DD Osama’s rapid rise in the rap scene is evident from his impressive resume, even though he’s been rapping for just over a year. The 16-year-old Harlem emcee quickly gained regional and national prominence, thanks to A-list features, TikTok hits, and industry support. However, his success is tinged with tragedy.
Last summer, DD Osama’s brother and musical collaborator, Ethan Reyes (Notti Osama), tragically lost his life in a fatal stabbing due to a senseless feud. The viral song and dance “Notti Bop,” which followed, amplified the grim spectacle of social media and exposed the dark side of drill culture. Despite this notoriety, DD Osama signed with Alamo Records and collaborated with artists like Coi Leray and Lil Mabu, positioning himself as one of the city’s rising stars.
Now, with “Here 2 Stay,” his major label debut and first full-length project, DD Osama aims to expand his discography. However, the album fails to deliver substantial songs that match the quality of his essential singles. It feels more like a test screening, with ambitious genre crossovers and high-profile collaborations, attempting to establish him as a representative of the latest wave of New York drill. Despite his potential, DD Osama lacks the experience to execute such an ambitious effort.
While the album experiments with new sounds, DD Osama’s comfort zone remains in the traditional NY drill production that supported his early tracks. His breakthrough single “40s N 9s” showcases his youthful enthusiasm, delivering triplet flows and percussive onomatopoeia over a sample-laden beat. Tracks like “What We Doin'” and “MIA” are also highlights, featuring minimalist production and a fierce delivery reminiscent of City Morgue.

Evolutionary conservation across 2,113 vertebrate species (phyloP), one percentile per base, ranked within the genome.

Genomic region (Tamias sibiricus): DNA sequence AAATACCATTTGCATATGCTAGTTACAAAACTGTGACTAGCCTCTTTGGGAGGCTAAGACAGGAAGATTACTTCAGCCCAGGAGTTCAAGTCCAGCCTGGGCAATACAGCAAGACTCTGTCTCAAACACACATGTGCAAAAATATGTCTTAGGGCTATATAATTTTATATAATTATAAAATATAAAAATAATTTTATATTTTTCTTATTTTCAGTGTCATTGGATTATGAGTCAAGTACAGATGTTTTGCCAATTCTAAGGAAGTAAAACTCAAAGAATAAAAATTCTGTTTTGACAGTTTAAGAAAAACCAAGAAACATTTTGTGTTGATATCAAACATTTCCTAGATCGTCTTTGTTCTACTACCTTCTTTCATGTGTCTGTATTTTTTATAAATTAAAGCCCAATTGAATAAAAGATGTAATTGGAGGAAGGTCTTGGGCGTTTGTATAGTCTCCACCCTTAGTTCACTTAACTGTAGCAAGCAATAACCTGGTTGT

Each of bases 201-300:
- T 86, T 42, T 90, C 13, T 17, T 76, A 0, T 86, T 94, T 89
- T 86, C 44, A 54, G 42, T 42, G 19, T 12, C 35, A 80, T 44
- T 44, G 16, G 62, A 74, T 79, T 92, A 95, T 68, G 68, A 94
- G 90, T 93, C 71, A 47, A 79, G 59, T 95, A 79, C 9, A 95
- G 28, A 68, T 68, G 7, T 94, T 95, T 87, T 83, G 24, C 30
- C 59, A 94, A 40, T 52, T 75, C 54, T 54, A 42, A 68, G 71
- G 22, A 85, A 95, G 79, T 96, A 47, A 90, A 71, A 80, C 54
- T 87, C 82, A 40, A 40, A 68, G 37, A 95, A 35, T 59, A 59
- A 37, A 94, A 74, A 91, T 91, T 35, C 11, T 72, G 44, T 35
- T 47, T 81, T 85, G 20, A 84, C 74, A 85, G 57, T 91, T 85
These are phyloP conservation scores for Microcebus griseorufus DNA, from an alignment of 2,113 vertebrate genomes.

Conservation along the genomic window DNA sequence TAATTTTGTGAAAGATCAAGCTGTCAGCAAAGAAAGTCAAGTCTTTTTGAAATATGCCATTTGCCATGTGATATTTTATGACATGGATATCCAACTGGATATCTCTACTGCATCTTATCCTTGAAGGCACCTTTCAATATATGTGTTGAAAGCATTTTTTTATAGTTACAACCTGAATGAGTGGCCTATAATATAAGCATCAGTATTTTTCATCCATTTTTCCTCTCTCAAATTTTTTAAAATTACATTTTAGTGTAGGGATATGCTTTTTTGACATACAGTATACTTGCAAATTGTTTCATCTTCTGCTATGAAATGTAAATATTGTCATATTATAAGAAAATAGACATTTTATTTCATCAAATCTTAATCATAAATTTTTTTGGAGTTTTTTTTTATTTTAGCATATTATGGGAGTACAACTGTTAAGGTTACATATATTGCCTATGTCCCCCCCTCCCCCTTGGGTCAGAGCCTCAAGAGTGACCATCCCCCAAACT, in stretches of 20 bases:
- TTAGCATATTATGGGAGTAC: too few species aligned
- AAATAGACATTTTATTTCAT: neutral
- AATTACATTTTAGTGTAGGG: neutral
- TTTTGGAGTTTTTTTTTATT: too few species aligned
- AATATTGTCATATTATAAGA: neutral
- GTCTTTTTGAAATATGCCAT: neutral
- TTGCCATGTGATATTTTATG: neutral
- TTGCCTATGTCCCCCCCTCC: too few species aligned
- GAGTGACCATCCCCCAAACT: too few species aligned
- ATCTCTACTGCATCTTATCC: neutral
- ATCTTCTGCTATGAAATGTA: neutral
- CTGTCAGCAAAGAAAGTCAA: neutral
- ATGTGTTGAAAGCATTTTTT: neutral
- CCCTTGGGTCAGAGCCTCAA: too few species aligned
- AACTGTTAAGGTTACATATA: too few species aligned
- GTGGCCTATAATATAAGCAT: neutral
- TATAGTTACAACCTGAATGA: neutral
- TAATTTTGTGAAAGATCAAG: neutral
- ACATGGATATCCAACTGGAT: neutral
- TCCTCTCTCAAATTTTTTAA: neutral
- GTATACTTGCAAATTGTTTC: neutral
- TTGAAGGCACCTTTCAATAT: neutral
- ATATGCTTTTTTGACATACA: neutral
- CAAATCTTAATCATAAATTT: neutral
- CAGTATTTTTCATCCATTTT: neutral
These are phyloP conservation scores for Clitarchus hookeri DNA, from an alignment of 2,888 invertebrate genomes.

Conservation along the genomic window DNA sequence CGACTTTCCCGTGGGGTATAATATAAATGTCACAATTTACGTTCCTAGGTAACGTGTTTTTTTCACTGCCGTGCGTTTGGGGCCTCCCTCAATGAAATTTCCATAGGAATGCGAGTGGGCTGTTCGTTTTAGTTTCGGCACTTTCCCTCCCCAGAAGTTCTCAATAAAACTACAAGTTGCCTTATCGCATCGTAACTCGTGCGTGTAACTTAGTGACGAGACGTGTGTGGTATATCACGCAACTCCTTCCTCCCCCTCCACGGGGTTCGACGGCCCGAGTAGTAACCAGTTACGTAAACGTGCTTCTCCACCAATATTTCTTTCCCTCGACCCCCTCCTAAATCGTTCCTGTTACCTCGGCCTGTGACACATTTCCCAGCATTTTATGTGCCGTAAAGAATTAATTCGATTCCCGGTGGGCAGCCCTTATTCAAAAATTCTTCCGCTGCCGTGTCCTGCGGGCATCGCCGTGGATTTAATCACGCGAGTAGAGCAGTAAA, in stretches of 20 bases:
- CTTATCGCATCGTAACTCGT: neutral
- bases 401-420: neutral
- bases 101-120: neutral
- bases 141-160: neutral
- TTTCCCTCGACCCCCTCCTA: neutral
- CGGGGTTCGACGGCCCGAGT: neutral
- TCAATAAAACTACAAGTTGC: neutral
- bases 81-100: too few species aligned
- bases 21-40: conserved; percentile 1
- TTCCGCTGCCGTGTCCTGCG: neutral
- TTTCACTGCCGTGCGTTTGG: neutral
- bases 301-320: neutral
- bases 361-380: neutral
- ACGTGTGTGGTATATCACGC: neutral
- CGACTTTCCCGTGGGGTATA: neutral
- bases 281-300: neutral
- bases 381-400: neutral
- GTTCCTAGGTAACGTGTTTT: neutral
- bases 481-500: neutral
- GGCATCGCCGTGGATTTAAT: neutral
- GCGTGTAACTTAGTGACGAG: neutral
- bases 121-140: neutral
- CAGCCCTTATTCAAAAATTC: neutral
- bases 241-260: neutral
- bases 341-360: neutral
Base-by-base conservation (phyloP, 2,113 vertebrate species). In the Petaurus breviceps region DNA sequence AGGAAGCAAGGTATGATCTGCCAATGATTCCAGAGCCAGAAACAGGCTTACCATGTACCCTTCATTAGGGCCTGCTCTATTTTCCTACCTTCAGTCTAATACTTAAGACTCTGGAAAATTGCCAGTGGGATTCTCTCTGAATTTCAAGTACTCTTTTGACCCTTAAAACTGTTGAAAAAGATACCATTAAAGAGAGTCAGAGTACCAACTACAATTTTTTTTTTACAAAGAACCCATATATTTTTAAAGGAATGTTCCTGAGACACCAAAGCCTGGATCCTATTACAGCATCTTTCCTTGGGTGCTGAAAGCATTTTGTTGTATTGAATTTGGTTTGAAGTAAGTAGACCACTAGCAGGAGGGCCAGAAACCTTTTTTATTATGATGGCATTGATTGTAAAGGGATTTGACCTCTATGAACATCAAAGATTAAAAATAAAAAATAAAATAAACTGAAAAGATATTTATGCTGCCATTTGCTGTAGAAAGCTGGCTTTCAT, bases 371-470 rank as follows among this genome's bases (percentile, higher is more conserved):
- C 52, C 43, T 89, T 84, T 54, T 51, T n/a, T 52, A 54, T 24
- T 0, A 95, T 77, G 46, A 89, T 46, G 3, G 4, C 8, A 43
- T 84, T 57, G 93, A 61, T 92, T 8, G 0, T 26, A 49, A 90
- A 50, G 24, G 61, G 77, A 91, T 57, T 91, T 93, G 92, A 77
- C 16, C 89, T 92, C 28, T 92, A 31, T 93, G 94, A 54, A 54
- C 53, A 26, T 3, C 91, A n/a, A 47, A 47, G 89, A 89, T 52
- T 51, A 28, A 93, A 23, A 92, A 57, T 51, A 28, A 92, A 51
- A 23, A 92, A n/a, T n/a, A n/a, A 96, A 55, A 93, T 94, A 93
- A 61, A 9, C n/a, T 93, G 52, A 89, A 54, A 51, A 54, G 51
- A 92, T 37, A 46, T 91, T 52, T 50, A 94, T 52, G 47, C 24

However, the album’s attempts to explore alternative sounds fall flat. Club track “Money Calls” featuring guest spots from GE3Z and 2Rare lacks cohesion, and “Show No Love” feels disjointed, with DD Osama’s verse spliced into an existing Rylo Rodriguez song. The rushed and unfinished nature of the album undermines his potential, as it tries to portray him as an R&B crooner, club rap party starter, and drill rap kingpin in just half an hour. With so much ground to cover, the fragmented release makes it difficult to truly understand DD Osama’s identity as an artist.
Despite his raw talent and charisma as a drill MC, the album’s rushed rollout and industry pressure to turn him into a star hinder his growth. It’s clear that DD Osama has immense potential, but he needs time and space to process the tragedy and evolve as an artist without feeling rushed.